Saturday, May 07, 2005

The "Murkier" $100 Million Workaround

Questions are already being raised about the plan to fund the California stem cell agency with $100 million in philanthropic contributions.

Stem cell chairman Robert Klein sketched out the plan on Friday as a way to work around lawsuits that place a cloud over bonds that might be issued on behalf of the California Institute for Regenerative Medicine. (See our May 5 item "Looking for a $100 Million Helping Hand.")

Reporter Laura Mecoy of The Sacramento Bee did the most complete job of reporting on the subject in reports in the major California newspapers. But look for more in the next day or two in other newspapers.

Mecoy said that the most influential California legislator on stem cell matters, Sen. Deborah Ortiz, D-Sacramento, took a dim view of the $100 million plan.

"It would just make a murky issue even murkier," said Ortiz. "It is not the kind of openness you expect in government."

Mecoy said Klein characterized the $100 million as a bridge loan to, in his words, "make certain this momentum to develop new research and medical therapies is not slowed down."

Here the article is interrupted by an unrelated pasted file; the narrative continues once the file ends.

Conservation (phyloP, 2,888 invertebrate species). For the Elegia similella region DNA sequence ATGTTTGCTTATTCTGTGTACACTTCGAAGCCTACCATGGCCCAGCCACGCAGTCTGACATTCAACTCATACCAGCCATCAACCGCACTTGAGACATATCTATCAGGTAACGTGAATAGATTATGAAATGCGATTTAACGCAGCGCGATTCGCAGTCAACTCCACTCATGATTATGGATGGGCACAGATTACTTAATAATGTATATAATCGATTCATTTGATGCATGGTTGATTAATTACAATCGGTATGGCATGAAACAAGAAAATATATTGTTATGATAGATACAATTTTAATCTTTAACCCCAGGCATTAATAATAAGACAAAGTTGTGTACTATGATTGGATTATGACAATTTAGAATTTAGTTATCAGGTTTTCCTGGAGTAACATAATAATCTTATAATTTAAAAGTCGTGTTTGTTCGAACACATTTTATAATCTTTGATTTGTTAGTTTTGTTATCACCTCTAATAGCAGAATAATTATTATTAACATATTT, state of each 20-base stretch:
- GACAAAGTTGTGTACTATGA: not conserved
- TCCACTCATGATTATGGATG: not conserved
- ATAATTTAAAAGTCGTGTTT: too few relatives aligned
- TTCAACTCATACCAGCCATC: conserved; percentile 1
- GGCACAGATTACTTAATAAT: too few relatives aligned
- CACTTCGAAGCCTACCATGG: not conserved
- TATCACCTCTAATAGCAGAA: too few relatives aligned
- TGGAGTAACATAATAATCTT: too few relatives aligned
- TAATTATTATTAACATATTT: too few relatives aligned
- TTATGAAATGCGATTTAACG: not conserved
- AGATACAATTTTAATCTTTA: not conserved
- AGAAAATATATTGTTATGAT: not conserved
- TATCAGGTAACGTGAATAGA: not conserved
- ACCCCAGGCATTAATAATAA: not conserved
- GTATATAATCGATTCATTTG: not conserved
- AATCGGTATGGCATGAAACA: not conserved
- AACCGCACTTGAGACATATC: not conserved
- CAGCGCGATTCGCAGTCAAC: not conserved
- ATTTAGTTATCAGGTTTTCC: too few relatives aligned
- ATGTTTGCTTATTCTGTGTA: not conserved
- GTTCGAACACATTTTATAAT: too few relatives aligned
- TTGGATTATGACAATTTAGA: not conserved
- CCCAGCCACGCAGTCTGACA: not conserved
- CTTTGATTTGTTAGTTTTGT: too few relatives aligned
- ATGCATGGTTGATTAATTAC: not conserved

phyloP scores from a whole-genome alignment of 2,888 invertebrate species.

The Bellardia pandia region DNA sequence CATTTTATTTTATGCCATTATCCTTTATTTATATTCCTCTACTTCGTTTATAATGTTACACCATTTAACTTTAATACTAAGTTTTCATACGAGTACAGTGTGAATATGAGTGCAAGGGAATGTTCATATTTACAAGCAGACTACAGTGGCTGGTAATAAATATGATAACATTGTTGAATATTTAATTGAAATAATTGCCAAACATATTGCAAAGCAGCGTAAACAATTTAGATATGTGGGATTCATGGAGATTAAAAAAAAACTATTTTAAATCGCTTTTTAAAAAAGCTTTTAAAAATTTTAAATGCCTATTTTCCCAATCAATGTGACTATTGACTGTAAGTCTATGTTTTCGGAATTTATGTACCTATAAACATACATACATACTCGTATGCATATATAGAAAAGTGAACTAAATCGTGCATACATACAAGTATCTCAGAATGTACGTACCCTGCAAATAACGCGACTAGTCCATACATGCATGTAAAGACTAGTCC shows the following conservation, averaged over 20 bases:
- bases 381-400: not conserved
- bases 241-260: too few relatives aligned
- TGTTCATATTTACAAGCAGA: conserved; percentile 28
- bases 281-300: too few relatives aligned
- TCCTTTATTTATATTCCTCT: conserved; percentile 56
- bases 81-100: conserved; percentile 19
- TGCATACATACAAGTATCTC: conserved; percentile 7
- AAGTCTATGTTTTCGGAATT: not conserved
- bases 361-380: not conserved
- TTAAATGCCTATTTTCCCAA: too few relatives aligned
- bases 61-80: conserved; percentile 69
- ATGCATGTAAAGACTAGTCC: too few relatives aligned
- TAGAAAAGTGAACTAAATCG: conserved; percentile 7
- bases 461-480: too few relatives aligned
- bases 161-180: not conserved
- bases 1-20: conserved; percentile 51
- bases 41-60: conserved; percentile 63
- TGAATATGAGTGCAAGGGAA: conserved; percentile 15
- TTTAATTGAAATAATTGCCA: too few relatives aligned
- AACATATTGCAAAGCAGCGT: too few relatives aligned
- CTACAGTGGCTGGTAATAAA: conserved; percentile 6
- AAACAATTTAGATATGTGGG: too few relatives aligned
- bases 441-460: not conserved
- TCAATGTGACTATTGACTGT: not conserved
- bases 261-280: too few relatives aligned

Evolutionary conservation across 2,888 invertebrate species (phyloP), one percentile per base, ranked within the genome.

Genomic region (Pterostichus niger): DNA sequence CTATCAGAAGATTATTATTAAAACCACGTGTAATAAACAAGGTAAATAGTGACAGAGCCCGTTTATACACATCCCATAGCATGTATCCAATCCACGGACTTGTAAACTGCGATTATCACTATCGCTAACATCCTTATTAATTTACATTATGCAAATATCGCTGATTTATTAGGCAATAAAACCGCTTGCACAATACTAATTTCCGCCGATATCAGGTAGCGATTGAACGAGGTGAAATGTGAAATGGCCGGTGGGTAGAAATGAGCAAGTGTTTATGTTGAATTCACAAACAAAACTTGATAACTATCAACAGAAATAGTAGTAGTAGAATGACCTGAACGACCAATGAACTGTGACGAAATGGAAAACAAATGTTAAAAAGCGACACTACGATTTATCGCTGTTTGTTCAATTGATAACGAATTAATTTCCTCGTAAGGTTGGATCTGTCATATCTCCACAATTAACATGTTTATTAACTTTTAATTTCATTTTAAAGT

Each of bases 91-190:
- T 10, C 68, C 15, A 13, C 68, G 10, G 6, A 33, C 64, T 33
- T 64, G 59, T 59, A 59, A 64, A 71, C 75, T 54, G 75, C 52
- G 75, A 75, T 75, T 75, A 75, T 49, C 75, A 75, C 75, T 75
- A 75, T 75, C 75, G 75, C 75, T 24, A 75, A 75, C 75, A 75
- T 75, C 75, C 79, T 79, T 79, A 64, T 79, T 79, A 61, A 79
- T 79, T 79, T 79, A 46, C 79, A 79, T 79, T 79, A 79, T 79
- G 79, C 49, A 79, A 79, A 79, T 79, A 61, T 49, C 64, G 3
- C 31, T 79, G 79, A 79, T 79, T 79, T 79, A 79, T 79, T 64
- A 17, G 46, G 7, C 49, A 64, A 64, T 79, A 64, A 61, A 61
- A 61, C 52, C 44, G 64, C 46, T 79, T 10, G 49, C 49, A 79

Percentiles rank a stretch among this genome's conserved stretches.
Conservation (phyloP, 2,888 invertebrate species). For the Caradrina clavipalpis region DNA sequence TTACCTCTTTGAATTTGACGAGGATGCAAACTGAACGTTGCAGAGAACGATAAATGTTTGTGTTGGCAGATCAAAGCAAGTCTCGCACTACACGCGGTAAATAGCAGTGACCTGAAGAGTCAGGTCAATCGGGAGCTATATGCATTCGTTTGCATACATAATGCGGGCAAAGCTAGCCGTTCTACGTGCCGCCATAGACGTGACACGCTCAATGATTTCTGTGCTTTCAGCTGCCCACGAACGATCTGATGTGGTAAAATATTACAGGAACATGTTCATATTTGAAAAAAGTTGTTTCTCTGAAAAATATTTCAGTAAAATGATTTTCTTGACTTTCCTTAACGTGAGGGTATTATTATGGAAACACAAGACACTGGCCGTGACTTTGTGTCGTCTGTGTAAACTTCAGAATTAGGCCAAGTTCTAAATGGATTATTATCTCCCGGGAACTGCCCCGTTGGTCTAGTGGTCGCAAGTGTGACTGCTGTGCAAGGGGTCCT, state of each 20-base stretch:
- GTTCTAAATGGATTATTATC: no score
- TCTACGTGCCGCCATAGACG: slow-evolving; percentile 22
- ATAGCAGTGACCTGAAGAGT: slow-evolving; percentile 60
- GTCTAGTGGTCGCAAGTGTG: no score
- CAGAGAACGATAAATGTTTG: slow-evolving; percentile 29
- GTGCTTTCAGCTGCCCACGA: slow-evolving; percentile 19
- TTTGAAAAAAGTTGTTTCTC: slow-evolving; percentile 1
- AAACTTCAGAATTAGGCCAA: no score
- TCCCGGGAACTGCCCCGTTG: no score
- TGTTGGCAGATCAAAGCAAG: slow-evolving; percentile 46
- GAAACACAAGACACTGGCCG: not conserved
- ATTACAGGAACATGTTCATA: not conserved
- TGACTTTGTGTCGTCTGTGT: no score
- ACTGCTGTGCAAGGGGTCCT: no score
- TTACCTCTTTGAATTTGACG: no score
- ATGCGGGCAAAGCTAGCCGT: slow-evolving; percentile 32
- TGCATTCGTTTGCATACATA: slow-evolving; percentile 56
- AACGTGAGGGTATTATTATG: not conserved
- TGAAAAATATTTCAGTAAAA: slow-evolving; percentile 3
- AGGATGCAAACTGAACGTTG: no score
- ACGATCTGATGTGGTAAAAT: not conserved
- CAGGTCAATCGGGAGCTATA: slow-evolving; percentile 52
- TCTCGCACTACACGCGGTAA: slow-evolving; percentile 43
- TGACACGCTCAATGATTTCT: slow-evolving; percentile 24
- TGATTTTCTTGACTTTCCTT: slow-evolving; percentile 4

“He refused to name the potential contributors,” Mecoy wrote, “but said they would only be repaid if the bonds sell. If the bonds aren't sold, he said the loans would become contributions.

“Klein said he plans to pursue this proposal on Monday when the stem cell agency's finance committee meets for the first time.

“(Jesse) Reynolds, program director at the Center for Genetics and the Society, called the contribution proposal 'risky,' and said it creates a 'strange relationship between a public agency and private lenders.' He also said Klein opens himself to possible conflict of interests by seeking contributions from foundations that also fund research and could be seeking state stem cell money as part of their future studies.

"'I don't think the head of a state agency responsible for giving out grants should be involved in fundraising,'" Reynolds said.

“Klein said the stem cell board's process for reviewing grants protects against conflicts of interest.

“He also said Proposition 71, the initiative that created the stem cell program, provided for contributions to be used to help fund grants and loans.

“During the election, though, such contributions were presented as matching funds that would be solicited by researchers seeking grants and loans from the state.

"'The problem here is we can't afford to lose eight or 10 months while this process (of litigation) moves forward,' Klein said.”
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